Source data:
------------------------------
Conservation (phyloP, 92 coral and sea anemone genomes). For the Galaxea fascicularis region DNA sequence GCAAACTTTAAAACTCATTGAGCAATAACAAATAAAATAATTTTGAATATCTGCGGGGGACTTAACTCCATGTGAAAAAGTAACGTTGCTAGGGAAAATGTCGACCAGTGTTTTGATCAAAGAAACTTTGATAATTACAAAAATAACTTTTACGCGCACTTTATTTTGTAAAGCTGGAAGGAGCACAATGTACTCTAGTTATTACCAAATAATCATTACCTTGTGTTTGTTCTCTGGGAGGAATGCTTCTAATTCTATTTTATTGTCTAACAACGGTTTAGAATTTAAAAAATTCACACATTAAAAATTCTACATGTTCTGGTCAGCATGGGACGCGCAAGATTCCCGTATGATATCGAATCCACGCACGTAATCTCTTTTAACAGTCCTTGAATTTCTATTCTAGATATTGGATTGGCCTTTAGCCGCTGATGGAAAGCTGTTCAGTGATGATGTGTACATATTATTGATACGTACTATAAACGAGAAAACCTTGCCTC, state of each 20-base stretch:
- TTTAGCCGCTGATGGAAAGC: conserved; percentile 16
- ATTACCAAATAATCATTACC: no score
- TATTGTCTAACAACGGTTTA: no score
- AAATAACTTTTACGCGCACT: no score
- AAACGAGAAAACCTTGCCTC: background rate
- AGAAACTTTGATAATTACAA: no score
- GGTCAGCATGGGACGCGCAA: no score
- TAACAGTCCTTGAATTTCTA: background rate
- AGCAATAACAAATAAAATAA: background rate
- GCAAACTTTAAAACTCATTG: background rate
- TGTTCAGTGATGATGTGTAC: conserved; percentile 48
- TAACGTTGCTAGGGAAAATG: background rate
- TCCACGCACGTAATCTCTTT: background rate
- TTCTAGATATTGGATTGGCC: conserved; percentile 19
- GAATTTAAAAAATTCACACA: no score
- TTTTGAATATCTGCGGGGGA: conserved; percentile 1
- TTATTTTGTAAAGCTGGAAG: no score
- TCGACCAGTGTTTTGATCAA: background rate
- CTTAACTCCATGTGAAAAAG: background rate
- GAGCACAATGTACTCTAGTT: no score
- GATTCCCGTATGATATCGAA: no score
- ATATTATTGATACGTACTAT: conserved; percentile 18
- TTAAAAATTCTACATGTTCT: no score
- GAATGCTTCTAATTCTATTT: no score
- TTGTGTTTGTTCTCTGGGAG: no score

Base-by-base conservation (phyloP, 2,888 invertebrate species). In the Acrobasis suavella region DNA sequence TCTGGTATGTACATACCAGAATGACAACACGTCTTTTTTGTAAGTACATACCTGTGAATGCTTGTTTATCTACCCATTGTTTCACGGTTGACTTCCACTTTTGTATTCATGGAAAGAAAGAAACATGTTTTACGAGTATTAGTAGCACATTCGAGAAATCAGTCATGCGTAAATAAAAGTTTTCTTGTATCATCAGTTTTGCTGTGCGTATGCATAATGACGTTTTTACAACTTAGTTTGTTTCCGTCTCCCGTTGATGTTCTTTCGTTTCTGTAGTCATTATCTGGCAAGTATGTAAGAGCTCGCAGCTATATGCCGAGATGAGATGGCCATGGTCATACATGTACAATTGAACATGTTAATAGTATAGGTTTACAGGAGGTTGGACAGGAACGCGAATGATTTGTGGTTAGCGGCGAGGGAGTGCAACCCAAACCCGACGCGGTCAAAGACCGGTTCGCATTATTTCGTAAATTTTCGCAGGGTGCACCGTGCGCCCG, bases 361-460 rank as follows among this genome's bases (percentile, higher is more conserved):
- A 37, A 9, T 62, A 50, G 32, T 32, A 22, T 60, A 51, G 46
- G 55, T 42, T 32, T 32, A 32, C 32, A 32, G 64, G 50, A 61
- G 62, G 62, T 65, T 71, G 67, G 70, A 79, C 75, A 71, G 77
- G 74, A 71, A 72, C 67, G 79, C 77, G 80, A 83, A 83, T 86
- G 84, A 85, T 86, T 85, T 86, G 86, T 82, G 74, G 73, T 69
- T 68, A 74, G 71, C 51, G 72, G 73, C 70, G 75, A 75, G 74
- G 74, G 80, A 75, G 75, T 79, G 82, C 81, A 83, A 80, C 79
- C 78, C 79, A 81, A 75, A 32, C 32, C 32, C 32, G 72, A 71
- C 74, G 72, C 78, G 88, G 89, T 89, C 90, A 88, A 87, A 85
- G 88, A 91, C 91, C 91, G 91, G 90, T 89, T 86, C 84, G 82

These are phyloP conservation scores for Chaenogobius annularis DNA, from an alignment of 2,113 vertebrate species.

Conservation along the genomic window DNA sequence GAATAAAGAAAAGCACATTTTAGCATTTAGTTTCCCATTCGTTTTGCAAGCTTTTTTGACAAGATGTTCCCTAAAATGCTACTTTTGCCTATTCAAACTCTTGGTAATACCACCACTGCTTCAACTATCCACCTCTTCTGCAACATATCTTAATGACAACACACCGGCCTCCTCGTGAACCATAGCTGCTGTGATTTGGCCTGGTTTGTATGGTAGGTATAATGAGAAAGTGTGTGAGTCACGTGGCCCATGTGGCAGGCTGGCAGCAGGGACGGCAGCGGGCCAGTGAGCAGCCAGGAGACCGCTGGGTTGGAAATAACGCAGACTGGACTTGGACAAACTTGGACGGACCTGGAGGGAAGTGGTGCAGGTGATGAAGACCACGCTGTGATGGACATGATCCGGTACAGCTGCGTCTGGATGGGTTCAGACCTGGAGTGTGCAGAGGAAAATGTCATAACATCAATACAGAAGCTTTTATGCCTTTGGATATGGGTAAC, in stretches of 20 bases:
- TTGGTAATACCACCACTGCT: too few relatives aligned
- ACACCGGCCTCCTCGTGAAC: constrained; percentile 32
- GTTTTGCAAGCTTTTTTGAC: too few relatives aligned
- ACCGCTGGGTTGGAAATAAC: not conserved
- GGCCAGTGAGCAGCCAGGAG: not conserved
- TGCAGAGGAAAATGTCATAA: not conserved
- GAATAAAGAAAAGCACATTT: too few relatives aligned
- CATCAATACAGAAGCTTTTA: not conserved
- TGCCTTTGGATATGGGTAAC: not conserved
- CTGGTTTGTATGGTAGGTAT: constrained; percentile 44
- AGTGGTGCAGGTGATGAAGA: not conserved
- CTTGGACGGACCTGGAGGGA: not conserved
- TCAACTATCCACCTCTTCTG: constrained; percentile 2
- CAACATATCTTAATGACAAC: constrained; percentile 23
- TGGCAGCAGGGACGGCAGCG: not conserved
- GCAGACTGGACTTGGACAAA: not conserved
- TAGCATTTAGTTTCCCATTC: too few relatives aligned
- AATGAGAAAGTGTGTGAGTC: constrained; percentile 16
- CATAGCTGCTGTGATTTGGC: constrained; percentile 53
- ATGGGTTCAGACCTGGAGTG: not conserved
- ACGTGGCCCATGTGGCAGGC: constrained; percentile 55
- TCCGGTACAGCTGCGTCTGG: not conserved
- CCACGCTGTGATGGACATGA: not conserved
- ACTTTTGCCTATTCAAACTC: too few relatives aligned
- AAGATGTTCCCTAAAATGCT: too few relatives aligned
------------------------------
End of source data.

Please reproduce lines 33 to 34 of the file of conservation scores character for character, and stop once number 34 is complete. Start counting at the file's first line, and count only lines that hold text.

- T 68, A 74, G 71, C 51, G 72, G 73, C 70, G 75, A 75, G 74
- G 74, G 80, A 75, G 75, T 79, G 82, C 81, A 83, A 80, C 79